EVEN before the announcement of Elena Kagan as President Obama's next pick for the U.S. Supreme Court the question of her sexuality had drawn attention, mainly due to rightwing smears, and even prompted a somewhat tacky (and unnecessary) she-is-not-gay official response from the White House. But now that she has drawn the nomination, it's open season., with Andrew Sullivan (from the right or center, or wherever he is now) sparking a good deal of debate by demanding that she come out. Reporters even asked White House spokesman Robert Gibbs about it today at his daily briefing. But should this question draw a full airing on the left?
An interesting phenomenon today is that many liberal writers have tackled the question head-on or in a more subtle way: e.g., Ezra Klein tweeted that he found Sullivan's post interesting and provided a link.
Here at The Nation we have Senior Editor Richard Kim's piece, for example. He rips Sullivan's history on such matters, and argues that for now we should agree that Kagan is not gay--because she has not said otherwise and who cares anyway. And she should be grilled on plenty of other things we don't know about.
This article at the TAPPED blog at The American Prospect by Silvana Naguib offers a summary of two views. 1) "It doesn't matter, so we don't need to know." This is what Emily Bazelon and Dahlia Lithwich wrote at Slate. 2) "It doesn't matter, so what are you hiding?" This is Andrew Sullivan's view. In the end Naguib claims she doesn't care if Kagan is gay but what does matter is, does it matter? Follow?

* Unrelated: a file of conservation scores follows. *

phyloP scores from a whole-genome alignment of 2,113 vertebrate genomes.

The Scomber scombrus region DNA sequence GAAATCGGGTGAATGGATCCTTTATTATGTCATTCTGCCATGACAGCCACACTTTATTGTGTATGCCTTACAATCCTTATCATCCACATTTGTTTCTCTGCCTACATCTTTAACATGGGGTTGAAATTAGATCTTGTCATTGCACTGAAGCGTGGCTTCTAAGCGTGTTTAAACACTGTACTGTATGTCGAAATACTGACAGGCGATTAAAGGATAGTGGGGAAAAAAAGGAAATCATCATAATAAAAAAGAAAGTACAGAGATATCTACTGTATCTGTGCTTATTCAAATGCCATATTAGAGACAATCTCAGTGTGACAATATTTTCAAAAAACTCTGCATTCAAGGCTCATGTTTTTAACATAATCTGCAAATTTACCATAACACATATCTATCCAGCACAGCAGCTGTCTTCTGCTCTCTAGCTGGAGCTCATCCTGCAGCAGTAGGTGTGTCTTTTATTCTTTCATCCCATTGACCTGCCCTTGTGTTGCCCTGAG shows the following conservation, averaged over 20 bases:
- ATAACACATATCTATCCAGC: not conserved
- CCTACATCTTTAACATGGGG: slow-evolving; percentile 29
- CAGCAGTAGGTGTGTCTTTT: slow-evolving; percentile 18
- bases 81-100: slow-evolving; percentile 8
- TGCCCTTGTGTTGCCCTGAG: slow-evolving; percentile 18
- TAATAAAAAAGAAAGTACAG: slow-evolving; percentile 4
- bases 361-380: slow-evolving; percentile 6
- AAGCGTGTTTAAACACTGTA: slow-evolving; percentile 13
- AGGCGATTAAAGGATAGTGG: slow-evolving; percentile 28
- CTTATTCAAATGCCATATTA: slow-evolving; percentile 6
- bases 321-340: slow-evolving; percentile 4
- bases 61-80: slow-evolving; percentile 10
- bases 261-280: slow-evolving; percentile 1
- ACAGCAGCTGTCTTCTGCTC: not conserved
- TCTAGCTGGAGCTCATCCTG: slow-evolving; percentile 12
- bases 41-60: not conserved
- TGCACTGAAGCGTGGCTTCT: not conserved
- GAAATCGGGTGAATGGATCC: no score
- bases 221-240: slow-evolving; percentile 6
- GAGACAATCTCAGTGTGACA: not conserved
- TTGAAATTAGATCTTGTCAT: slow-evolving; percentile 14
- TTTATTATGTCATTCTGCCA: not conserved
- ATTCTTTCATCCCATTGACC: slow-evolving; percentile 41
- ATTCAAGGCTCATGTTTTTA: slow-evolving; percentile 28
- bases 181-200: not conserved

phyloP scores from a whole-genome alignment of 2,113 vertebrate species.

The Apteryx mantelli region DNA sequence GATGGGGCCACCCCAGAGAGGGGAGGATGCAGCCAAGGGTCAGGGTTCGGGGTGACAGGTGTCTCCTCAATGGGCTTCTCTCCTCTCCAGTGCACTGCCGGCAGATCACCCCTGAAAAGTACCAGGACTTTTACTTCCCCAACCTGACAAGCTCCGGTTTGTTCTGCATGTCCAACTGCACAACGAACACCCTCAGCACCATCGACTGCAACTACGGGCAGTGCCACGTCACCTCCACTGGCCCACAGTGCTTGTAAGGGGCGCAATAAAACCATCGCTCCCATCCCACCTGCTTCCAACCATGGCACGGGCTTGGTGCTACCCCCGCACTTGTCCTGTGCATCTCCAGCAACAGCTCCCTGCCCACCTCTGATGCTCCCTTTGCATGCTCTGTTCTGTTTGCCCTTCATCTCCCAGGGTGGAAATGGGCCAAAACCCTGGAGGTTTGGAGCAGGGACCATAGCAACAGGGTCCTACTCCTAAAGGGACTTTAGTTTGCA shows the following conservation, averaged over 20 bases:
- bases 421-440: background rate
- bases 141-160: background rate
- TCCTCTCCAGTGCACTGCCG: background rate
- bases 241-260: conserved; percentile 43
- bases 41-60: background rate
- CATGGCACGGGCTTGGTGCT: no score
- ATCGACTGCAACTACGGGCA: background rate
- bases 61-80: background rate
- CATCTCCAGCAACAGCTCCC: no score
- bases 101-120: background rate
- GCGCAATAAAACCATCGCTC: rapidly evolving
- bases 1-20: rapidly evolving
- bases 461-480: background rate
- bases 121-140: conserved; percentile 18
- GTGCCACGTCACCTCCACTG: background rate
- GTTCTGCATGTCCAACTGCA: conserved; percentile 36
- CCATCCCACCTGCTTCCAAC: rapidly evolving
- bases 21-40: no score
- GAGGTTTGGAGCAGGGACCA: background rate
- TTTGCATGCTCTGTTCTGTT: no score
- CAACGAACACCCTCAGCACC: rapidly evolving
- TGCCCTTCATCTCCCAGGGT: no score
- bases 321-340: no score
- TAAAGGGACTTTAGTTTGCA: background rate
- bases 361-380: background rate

Joe Conason just added his voice, at Salon, advising, "Don't invade Kagan's privacy" and make her "disrobe," metaphorically speaking: "It is just as deplorable that Kagan should be badgered about her private life from the left as from the right."
Hanna Rosin, also at Slate, rules the question out of bounds today: "the whisper campaigns and the whisper campaigns about the whisper campaigns should end." But she mentions Lindsay Graham in passing; and seems to suggest that if Kagan's lesbianism is proven it might be another matter (she even feels the need to include the "Gary Hart" disclaimer, you know, I'm not inviting you to prove it).
Andrew Sullivan responded: "I am NOT whispering." He did, however, publish some angry replies by some of his readers.
New York magazine's Intel section asserts that the whole question is "pointless" but the fact there are questions is not. Huh? Then you have Jack Shafer, also at Slate, declaring that he doesn't know and doesn't care if Kagan is gay but he wishes an out gay person WOULD be named so we could get it over with it and get past the "shrugging point